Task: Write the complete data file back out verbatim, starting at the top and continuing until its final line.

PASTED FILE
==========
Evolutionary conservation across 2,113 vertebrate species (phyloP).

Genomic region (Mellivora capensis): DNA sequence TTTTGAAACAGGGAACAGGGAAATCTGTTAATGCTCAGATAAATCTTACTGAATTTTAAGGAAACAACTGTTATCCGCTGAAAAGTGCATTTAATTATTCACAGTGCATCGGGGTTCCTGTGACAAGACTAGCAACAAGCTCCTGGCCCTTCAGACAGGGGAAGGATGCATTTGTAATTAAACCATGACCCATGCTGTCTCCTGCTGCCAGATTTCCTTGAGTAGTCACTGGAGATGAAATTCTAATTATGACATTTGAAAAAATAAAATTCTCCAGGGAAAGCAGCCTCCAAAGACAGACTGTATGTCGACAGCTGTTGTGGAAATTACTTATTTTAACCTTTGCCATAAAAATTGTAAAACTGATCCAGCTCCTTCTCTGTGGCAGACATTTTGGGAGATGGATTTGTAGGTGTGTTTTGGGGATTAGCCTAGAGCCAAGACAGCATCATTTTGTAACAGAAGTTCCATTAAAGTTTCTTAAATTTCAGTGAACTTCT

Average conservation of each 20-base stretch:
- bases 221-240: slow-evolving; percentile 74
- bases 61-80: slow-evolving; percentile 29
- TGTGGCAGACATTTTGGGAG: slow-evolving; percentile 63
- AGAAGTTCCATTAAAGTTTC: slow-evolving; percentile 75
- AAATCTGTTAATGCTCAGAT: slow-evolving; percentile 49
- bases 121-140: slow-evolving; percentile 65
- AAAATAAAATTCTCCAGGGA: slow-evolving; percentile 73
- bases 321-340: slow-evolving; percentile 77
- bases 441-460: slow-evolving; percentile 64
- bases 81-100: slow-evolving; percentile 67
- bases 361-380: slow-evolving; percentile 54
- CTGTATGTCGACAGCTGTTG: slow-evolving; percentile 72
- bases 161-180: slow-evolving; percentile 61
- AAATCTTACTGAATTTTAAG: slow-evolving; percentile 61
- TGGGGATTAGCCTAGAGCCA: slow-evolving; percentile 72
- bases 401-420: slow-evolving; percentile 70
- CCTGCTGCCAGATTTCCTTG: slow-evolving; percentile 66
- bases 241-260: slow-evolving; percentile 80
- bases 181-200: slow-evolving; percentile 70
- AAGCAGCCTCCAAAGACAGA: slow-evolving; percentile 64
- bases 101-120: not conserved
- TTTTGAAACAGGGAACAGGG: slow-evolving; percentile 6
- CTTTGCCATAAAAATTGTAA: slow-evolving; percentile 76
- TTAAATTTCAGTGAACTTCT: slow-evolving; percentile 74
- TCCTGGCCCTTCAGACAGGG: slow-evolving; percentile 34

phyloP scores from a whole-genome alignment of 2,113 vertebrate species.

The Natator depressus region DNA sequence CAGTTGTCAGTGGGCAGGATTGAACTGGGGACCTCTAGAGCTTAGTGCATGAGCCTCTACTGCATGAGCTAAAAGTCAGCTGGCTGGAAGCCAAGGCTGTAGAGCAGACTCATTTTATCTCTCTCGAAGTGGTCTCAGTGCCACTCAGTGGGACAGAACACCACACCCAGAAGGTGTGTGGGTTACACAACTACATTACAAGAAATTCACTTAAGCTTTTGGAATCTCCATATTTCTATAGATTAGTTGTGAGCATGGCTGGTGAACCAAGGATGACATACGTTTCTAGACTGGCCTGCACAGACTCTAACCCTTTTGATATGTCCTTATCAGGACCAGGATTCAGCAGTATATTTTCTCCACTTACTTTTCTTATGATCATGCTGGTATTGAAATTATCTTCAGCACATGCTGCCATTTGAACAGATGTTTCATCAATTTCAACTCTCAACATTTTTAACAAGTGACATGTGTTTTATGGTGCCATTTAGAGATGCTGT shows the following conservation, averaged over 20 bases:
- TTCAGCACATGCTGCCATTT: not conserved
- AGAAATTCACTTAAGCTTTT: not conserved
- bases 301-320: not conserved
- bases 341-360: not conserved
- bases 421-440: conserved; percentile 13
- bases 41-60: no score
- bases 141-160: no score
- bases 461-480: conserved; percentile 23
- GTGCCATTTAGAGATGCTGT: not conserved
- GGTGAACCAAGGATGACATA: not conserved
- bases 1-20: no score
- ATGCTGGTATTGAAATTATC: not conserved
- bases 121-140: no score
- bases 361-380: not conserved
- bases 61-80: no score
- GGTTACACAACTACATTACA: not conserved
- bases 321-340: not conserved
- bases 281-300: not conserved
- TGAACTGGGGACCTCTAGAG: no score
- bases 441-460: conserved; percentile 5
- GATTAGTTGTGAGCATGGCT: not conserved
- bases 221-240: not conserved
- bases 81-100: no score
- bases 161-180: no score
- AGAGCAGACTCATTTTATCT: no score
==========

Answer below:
Evolutionary conservation across 2,113 vertebrate species (phyloP).

Genomic region (Mellivora capensis): DNA sequence TTTTGAAACAGGGAACAGGGAAATCTGTTAATGCTCAGATAAATCTTACTGAATTTTAAGGAAACAACTGTTATCCGCTGAAAAGTGCATTTAATTATTCACAGTGCATCGGGGTTCCTGTGACAAGACTAGCAACAAGCTCCTGGCCCTTCAGACAGGGGAAGGATGCATTTGTAATTAAACCATGACCCATGCTGTCTCCTGCTGCCAGATTTCCTTGAGTAGTCACTGGAGATGAAATTCTAATTATGACATTTGAAAAAATAAAATTCTCCAGGGAAAGCAGCCTCCAAAGACAGACTGTATGTCGACAGCTGTTGTGGAAATTACTTATTTTAACCTTTGCCATAAAAATTGTAAAACTGATCCAGCTCCTTCTCTGTGGCAGACATTTTGGGAGATGGATTTGTAGGTGTGTTTTGGGGATTAGCCTAGAGCCAAGACAGCATCATTTTGTAACAGAAGTTCCATTAAAGTTTCTTAAATTTCAGTGAACTTCT

Average conservation of each 20-base stretch:
- bases 221-240: slow-evolving; percentile 74
- bases 61-80: slow-evolving; percentile 29
- TGTGGCAGACATTTTGGGAG: slow-evolving; percentile 63
- AGAAGTTCCATTAAAGTTTC: slow-evolving; percentile 75
- AAATCTGTTAATGCTCAGAT: slow-evolving; percentile 49
- bases 121-140: slow-evolving; percentile 65
- AAAATAAAATTCTCCAGGGA: slow-evolving; percentile 73
- bases 321-340: slow-evolving; percentile 77
- bases 441-460: slow-evolving; percentile 64
- bases 81-100: slow-evolving; percentile 67
- bases 361-380: slow-evolving; percentile 54
- CTGTATGTCGACAGCTGTTG: slow-evolving; percentile 72
- bases 161-180: slow-evolving; percentile 61
- AAATCTTACTGAATTTTAAG: slow-evolving; percentile 61
- TGGGGATTAGCCTAGAGCCA: slow-evolving; percentile 72
- bases 401-420: slow-evolving; percentile 70
- CCTGCTGCCAGATTTCCTTG: slow-evolving; percentile 66
- bases 241-260: slow-evolving; percentile 80
- bases 181-200: slow-evolving; percentile 70
- AAGCAGCCTCCAAAGACAGA: slow-evolving; percentile 64
- bases 101-120: not conserved
- TTTTGAAACAGGGAACAGGG: slow-evolving; percentile 6
- CTTTGCCATAAAAATTGTAA: slow-evolving; percentile 76
- TTAAATTTCAGTGAACTTCT: slow-evolving; percentile 74
- TCCTGGCCCTTCAGACAGGG: slow-evolving; percentile 34

phyloP scores from a whole-genome alignment of 2,113 vertebrate species.

The Natator depressus region DNA sequence CAGTTGTCAGTGGGCAGGATTGAACTGGGGACCTCTAGAGCTTAGTGCATGAGCCTCTACTGCATGAGCTAAAAGTCAGCTGGCTGGAAGCCAAGGCTGTAGAGCAGACTCATTTTATCTCTCTCGAAGTGGTCTCAGTGCCACTCAGTGGGACAGAACACCACACCCAGAAGGTGTGTGGGTTACACAACTACATTACAAGAAATTCACTTAAGCTTTTGGAATCTCCATATTTCTATAGATTAGTTGTGAGCATGGCTGGTGAACCAAGGATGACATACGTTTCTAGACTGGCCTGCACAGACTCTAACCCTTTTGATATGTCCTTATCAGGACCAGGATTCAGCAGTATATTTTCTCCACTTACTTTTCTTATGATCATGCTGGTATTGAAATTATCTTCAGCACATGCTGCCATTTGAACAGATGTTTCATCAATTTCAACTCTCAACATTTTTAACAAGTGACATGTGTTTTATGGTGCCATTTAGAGATGCTGT shows the following conservation, averaged over 20 bases:
- TTCAGCACATGCTGCCATTT: not conserved
- AGAAATTCACTTAAGCTTTT: not conserved
- bases 301-320: not conserved
- bases 341-360: not conserved
- bases 421-440: conserved; percentile 13
- bases 41-60: no score
- bases 141-160: no score
- bases 461-480: conserved; percentile 23
- GTGCCATTTAGAGATGCTGT: not conserved
- GGTGAACCAAGGATGACATA: not conserved
- bases 1-20: no score
- ATGCTGGTATTGAAATTATC: not conserved
- bases 121-140: no score
- bases 361-380: not conserved
- bases 61-80: no score
- GGTTACACAACTACATTACA: not conserved
- bases 321-340: not conserved
- bases 281-300: not conserved
- TGAACTGGGGACCTCTAGAG: no score
- bases 441-460: conserved; percentile 5
- GATTAGTTGTGAGCATGGCT: not conserved
- bases 221-240: not conserved
- bases 81-100: no score
- bases 161-180: no score
- AGAGCAGACTCATTTTATCT: no score